Parents are constantly bombarded with a ton of information about how to better care for their children. Whether it's the best, organic food, comfortable clothes, or great educational toys, parents have countless choices in every aspect of their little ones' lives.
The same stays true for their oral hygiene. If your child's teeth have started poking through their gums and are now looking for the best ways to care for their pearly whites, you may discover that there is a heated debate on the internet over the benefits of fluoride vs fluoride-free toothpaste.
So, which one should you choose for your kid?
Fluoride is a mineral that plays an essential role in protecting our teeth against harmful bacteria. While it's naturally found in certain foods as well as in tap water, it's been shown that using fluoride toothpaste too can significantly reduce the risk of cavities.
The reason why so many parents are concerned with the use of fluoride toothpaste for kids under six years old is overexposure. Babies and toddlers can't spit and they are afraid that the fluoride in tap water together with the fluoride their little ones might ingest while brushing their teeth will add up, leading to dental fluorosis. In the case of dental fluorosis, you will notice white or brown spots on your child's teeth. Don't worry, though! These spots are harmless and reversible.
Fluoride can be dangerous and toxic to the body when consumed in large amounts, which is why how much and how you use fluoride toothpaste is key.
The American Dental Association recommends toothpaste with at least 1,000 ppm fluoride for children under three years old. However, if you are not comfortable with using fluoride toothpaste, you should book a consultation with a pediatric dentist when your child's first teeth emerge and ask for their advice.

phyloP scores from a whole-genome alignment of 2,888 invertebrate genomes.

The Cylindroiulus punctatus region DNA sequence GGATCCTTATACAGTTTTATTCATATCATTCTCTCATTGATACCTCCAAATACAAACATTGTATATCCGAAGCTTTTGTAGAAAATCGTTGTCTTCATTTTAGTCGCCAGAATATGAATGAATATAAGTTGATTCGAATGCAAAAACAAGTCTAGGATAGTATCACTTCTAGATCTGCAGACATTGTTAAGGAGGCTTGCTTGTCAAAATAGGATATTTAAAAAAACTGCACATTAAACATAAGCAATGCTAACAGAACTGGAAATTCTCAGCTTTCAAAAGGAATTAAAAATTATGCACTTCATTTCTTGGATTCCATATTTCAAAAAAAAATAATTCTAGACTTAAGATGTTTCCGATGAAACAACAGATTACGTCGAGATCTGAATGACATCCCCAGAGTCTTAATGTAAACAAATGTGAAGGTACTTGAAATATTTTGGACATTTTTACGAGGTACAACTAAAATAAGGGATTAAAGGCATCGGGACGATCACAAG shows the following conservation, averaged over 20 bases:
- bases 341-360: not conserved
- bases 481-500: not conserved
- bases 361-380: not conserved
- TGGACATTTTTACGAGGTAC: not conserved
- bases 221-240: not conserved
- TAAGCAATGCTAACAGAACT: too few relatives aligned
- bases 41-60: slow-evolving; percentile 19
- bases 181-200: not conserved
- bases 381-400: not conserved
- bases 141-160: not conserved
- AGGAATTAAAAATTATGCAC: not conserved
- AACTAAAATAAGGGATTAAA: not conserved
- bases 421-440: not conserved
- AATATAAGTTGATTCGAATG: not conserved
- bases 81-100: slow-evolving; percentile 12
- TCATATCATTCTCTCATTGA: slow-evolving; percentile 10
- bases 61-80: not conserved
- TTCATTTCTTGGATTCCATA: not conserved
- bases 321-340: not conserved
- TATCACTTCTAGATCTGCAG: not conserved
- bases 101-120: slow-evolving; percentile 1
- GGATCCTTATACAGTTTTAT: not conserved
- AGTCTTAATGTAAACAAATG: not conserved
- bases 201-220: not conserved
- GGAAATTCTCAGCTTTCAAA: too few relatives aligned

If your child is prone to cavities, then your Las Vegas pediatric dentist will likely recommend the use of toothpaste with a small amount of fluoride, between 500 and 1,000 ppm. They will also teach you how to brush your child's teeth. Use just a smear of toothpaste, about the size of a rice grain, and brush all surfaces, as well as the gums and tongue.
If your child doesn't seem to be prone to cavities, the dentist will likely recommend fluoride-free toothpaste together with regular visits for preventive care.
An early start, good oral hygiene habits, and regular dentist visita can make the difference between great oral health and poor one. At Desert Kids Dental, Dr. Sandra Thompson will make sure that your child has a positive and great experience.
Contact us now to book your appointment with Dr. Sandra.